In our previous analysis of Google’s participation in the Clearwire funding deal, we surmised it made sense both from a business standpoint as well as a public policy standpoint. In the first public comments about Clearwire we’ve seen from him since the deal was announced on May 7, Google CEO Eric Schmidt tells the German publication FAZ that the search giant’s half-billion dollar commitment “is a good business and it also supports the principles of openness.”
For more of the Q&A, which also touches on mobile advertising, here’s the link.
And here’s a taste of the analysis from our upcoming (very very soon!) revised version of the WiMax report (hint: if you order now, you automagically get the new version), which details our take on Google’s $500 million investment:
GOOGLE: While the search giant’s commitment of a half-billion dollars puzzled some observers, it’s easy to see some big wins for Google in both the technology development and policy arenas. On the mobile broadband front, Google now has a captive provider to test out its Android open-source mobile-device operating system, a technology that might have had an extremely tough time finding a handhold on the cellular networks run by AT&T and Verizon. On the policy side, Google can now quiet the complaints of the big telcos (who have charged Google and other Internet application providers of being “free riders” who don’t adequately contribute to the costs of the networks that provide their customers). By actively funding an attempt to build the so-called “third pipe” of broadband in the U.S., Google removes a big arrow from its competitors’ policy quivers.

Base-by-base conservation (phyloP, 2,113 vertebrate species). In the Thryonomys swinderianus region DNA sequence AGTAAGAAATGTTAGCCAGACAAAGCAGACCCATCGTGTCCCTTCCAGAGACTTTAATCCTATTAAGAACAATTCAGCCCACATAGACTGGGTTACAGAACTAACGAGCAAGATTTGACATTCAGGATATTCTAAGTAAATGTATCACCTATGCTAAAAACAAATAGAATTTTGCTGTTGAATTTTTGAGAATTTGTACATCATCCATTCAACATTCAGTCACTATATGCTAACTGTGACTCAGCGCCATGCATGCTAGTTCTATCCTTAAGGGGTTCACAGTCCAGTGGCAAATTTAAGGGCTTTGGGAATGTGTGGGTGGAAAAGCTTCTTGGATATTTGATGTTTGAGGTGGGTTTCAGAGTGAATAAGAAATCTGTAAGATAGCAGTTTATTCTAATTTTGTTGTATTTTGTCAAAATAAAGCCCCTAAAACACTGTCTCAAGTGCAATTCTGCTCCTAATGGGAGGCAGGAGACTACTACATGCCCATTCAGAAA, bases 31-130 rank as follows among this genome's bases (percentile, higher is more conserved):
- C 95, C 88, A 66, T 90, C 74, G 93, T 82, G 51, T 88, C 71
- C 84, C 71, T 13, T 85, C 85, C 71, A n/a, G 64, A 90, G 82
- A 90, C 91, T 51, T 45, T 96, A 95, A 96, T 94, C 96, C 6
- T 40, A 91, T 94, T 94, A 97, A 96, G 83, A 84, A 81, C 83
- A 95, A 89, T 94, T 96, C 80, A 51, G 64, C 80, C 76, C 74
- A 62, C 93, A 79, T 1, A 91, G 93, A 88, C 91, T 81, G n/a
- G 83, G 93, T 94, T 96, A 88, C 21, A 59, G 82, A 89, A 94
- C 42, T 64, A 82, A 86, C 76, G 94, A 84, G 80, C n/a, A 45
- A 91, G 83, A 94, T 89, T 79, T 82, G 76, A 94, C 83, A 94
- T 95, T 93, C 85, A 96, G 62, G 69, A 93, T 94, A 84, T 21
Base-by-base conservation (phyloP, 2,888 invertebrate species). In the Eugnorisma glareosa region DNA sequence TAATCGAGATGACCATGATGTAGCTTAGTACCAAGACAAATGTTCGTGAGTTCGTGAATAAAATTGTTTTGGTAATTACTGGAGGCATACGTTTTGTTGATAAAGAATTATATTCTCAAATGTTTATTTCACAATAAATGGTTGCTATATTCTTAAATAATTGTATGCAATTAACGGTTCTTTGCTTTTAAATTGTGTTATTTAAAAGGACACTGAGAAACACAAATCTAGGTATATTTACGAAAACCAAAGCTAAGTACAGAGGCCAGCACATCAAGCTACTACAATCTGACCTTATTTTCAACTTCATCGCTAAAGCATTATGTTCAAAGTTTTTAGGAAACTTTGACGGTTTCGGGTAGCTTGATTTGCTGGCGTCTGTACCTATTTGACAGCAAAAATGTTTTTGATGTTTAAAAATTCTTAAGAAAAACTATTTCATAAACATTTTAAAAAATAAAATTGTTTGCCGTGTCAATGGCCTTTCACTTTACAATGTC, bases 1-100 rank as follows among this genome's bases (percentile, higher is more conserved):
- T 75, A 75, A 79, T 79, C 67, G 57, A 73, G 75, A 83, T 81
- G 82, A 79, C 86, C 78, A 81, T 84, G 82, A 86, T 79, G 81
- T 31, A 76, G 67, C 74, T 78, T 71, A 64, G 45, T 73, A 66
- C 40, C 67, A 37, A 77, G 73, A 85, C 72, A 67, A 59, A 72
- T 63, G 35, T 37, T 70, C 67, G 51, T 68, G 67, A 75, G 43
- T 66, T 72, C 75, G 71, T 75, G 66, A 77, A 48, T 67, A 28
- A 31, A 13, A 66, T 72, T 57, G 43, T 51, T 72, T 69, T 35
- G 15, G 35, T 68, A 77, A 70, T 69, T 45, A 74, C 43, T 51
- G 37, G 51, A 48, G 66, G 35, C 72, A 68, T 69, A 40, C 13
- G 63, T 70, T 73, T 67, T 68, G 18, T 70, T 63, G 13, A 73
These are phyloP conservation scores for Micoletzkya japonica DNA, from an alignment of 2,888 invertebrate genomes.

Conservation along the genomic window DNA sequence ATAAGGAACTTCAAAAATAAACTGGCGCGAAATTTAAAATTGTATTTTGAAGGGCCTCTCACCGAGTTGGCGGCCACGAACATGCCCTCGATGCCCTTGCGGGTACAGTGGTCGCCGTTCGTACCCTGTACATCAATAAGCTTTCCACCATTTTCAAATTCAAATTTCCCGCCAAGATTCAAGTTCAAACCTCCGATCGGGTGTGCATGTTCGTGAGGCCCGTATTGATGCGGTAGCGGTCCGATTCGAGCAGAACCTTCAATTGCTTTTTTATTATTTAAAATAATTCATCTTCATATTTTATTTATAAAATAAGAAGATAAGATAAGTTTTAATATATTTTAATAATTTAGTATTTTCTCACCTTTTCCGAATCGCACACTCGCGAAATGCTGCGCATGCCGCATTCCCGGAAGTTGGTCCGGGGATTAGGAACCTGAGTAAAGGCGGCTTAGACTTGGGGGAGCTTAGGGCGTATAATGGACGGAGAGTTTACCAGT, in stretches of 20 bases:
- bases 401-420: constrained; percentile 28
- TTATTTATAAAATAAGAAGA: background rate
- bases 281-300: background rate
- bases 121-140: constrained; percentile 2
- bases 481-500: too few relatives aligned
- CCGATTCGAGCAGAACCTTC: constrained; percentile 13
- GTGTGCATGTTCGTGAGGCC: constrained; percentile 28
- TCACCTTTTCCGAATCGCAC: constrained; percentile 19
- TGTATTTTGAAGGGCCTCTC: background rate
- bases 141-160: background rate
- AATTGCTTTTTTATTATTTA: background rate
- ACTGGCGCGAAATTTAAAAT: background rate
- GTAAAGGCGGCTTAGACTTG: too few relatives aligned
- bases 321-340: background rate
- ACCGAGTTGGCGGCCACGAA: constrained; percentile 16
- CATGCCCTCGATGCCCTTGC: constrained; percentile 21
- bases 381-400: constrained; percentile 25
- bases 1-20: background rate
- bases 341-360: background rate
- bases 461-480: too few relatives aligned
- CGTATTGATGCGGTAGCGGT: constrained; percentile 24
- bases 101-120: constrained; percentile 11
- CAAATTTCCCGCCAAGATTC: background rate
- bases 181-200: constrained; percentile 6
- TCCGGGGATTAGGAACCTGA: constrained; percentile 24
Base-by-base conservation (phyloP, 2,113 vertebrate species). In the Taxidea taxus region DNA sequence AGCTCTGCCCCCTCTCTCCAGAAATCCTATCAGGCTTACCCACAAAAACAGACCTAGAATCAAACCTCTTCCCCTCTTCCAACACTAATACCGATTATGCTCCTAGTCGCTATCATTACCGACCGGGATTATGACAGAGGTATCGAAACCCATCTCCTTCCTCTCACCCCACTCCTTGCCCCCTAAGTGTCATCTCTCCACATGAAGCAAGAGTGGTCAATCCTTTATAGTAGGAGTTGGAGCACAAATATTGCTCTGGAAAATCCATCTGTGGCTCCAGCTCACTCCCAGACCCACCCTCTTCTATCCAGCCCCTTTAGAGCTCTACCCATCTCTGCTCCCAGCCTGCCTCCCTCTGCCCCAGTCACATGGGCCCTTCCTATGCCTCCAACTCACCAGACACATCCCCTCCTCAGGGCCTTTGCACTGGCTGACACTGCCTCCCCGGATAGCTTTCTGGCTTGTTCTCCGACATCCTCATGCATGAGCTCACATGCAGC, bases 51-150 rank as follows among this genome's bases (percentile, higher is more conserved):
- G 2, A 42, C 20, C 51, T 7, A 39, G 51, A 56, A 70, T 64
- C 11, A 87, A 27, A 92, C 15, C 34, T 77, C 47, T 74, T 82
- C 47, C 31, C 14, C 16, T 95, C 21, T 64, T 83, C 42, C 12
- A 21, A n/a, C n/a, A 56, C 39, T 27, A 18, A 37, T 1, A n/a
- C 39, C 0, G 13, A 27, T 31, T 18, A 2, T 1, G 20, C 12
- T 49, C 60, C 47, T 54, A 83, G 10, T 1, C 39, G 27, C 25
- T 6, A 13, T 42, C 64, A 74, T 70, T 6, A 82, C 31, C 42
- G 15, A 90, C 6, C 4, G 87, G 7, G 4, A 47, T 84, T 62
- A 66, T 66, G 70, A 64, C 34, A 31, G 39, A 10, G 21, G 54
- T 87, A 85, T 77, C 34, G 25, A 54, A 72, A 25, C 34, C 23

Just like Eric said, makes sense for business and policy. More soon!